Films that have facially-scarred villains will no longer receive funding from the British Film Institute (BFI), the organisation has announced, as part of a campaign to remove the stigma around disfigurement. From Darth Vader to Scar in The Lion King, film-makers have long made a link between physical disfigurement and evil, reported The Guardian.
The BFI is backing the #IAmNotYourVillain campaign launched by Changing Faces, one of the charities the Telegraph is supporting as part of this year’s Christmas appeal. As the first organisation to support the project, the BFI is leading the effort to remove the stigma from facial disfigurement by casting actors who do not fit the traditional Hollywood aesthetic.
Ben Roberts, BFI deputy CEO said, “Film is a catalyst for change and that is why we are committing to not having negative representations depicted through scars or facial difference in the films we fund.” He added, “This campaign speaks directly to the criteria in the BFI diversity standards, which call for meaningful representations on screen. We fully support Changing Faces’ #IAmNotYourVillain campaign, and urge the rest of the film industry to do the same.”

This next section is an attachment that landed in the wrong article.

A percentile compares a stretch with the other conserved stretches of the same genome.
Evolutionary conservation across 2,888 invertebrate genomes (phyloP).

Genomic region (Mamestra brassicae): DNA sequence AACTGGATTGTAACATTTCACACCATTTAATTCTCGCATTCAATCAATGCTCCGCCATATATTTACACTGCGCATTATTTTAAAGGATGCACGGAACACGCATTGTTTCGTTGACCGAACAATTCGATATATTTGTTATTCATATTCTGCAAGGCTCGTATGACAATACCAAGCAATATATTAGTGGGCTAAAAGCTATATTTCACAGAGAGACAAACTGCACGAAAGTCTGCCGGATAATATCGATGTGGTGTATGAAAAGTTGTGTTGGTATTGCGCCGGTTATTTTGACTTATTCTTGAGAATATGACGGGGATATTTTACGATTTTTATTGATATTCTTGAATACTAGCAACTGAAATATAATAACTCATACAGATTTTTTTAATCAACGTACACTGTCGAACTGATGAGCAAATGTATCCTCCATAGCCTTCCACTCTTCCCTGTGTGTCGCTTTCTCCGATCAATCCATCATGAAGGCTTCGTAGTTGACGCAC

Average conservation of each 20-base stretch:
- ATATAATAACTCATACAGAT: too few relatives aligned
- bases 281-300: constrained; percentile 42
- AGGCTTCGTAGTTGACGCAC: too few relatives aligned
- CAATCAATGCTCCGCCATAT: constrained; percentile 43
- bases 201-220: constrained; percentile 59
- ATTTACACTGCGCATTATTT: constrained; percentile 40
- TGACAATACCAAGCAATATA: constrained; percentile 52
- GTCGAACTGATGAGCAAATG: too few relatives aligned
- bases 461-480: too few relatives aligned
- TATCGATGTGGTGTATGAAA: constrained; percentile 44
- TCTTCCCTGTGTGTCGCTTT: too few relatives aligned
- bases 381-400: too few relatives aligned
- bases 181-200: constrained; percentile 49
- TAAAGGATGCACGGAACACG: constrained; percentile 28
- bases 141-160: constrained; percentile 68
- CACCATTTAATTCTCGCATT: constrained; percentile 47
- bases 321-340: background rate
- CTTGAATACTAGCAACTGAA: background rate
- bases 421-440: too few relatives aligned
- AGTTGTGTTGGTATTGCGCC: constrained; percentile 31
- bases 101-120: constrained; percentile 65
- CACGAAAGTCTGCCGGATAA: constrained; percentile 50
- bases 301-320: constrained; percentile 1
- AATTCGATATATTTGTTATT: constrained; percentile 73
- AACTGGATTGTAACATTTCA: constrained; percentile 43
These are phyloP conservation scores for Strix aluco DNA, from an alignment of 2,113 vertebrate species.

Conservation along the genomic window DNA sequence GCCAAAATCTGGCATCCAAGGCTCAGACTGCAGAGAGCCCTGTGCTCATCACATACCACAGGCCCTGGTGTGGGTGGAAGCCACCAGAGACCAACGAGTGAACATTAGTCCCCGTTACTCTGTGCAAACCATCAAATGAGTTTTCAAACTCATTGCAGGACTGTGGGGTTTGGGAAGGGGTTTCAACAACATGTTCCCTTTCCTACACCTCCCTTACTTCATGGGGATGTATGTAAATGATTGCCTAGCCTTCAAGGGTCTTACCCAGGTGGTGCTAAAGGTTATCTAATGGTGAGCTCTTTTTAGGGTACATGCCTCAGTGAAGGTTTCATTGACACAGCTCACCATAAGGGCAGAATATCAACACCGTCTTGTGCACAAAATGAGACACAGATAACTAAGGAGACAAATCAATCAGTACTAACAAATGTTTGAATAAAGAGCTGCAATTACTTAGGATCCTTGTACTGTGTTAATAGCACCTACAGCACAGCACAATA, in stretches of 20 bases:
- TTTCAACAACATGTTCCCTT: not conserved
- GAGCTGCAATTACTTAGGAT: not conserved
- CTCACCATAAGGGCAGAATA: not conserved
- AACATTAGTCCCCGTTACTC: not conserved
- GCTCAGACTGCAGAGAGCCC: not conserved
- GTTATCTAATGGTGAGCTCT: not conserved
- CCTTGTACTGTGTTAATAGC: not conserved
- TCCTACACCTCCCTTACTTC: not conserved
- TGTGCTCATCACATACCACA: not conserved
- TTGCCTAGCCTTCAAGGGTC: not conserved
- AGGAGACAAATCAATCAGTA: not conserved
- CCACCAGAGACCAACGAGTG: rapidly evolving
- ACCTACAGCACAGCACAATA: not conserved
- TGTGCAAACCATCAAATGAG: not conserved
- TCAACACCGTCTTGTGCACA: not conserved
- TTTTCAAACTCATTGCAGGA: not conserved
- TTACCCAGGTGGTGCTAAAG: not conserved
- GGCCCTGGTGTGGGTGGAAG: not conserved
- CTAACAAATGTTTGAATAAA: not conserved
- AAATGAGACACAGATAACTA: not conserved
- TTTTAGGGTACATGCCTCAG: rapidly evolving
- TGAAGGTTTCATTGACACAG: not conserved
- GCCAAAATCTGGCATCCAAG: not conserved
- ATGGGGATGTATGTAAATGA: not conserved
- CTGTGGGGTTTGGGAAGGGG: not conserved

In line with this commitment, the BFI film fund has given financial backing to a forthcoming drama called Dirty god, featuring a woman in South London rebuilding her life after an acid attack. It is especially notable for the casting of newcomer Vicky Knight – a burns survivor herself – in the leading role. The BFI’s decision is also part of a recently announced diversity commitment, which includes a 7% target for film-makers with a disability.
Changing Faces, who provide advice and support for people with a visible difference, has welcomed the news as a positive step forward. “The film industry has such power to influence the public with its representation of diversity, and yet films use scars and looking different as shorthand for villainy far too often,” stated Changing Faces chief executive, Becky Hewitt. “It’s particularly worrying to see that children don’t tend to make this association until they are exposed to films that influence their attitudes towards disfigurement in a profoundly negative way.”
The BBC was recently criticised by disability charities for casting the able-bodied Charlie Heaton to play John Merrick in their new version of The Elephant Man. Activist groups claimed that Merrick was portrayed as a victim with no control over his life and that the film recycled many of the outdated stereotypes that should be countered in the future. Phyllida Swift, a campaigns manager for Changing Faces, said that Wonder, the 2017 comedy drama starring Julia Roberts, is an accurate recent portrayal while criticising the use of prosthetic special effects, and said that the Harry Potter films were the main positive depiction of facial scarring.
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